This blog post marks the end of my first term at the Royal College of Music, London. This term has been a busy one and I anticipate this sets a precedent for the rest of my time at the RCM.
I have been amazed at just how busy percussion students are kept at this college. I have lost count of how many master classes we have had this term, with highlights being a visit from She-E Wu (marimbist and all round incredible musician), and a class from the newly appointed timpanist of the Philharmonia, Antoine Siguré. This class was especially interesting as it was fascinating to have an insight from someone who was very new to their role, and I enjoyed talking to him about the audition process and how it feels to be settling in with a new orchestra, in a new city.
Alongside lessons and classes, all percussion students took part in the Percussion Showcase this term, demonstrating a wide variety of skills with some very sensitive ensemble playing. The rest of the students here are an extremely dedicated bunch, and I admire how hard everyone works towards producing quality performances be it in a solo, ensemble or orchestral setting.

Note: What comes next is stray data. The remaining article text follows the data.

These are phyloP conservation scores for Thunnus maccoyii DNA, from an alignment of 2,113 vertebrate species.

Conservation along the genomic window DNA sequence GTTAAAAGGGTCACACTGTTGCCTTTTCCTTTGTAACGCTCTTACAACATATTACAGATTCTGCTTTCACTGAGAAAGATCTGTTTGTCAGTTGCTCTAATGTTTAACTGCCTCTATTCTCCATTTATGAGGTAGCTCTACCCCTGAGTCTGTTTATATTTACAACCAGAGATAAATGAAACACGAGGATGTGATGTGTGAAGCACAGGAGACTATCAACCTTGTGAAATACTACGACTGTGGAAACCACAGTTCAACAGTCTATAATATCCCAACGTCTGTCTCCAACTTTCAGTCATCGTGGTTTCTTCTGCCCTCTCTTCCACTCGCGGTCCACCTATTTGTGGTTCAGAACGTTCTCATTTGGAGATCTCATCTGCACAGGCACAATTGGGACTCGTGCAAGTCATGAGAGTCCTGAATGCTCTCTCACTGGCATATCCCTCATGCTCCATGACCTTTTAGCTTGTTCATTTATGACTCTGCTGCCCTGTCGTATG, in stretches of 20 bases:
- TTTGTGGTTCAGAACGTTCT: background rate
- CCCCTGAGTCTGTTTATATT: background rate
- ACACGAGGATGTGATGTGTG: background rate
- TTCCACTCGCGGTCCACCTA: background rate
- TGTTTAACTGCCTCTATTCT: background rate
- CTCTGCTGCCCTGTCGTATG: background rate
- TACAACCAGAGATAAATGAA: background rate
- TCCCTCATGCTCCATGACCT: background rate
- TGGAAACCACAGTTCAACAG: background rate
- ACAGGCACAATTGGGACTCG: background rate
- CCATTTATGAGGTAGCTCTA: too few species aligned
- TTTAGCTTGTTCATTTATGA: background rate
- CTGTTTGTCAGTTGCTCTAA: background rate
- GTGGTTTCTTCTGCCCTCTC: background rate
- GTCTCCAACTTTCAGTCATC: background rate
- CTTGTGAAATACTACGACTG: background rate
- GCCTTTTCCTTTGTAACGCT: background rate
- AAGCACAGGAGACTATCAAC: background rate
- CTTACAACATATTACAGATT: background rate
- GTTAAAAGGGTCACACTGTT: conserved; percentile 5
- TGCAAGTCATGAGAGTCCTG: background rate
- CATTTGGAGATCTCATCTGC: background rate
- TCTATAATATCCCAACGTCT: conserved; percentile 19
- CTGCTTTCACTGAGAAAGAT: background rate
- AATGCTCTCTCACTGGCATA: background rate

This term I have had the opportunity to play timpani in Beethoven's Third Symphony, conducted by Martin Brabbins, working with contemporary music group Ensemble Nikel and recorded Vaughn Williams 'Variations for Brass Band', for release on a disc later next year. Outside of the RCM I have been busy teaching and performing, a particular highlight was working as a deputy on 'Cymbeline' for The Royal Shakespeare Company at the Barbican.
Next terms project have already begun to be allocated, and I am pleased to be principal percussion for the Mahler 6 project with the RCM Symphony orchestra - meaning I get to deliver the 'blows of fate' with the Mahler hammer and box. I will soon be allocating the parts to other players and working with the Performance & Programming department, to contact Bell Percussion and ensure their Mahler hammer and box is available for the performance alongside other instruments required for the symphony. The work was originally scored with 3 hammer blows in the fourth movement, but Mahler decided to omit the last strike as he was supposedly a superstitious sole and felt that the third blow would signify his own demise. Some conductors ask for it to be put back in the newer part editions, some leave it out. The question of whether I shall get to deliver the third, fatal blow has been hotly debated amongst the department, and we shall have to wait until the first rehearsal with our conductor, Nicholas Collon, to find out his take on the work.
I would once again like to take this opportunity to thank Bell Percussion for the support they give to percussion students at the RCM each year through the Bell Percussion Award, and I look forward to writing again in the near future with an update of my second term at the RCM.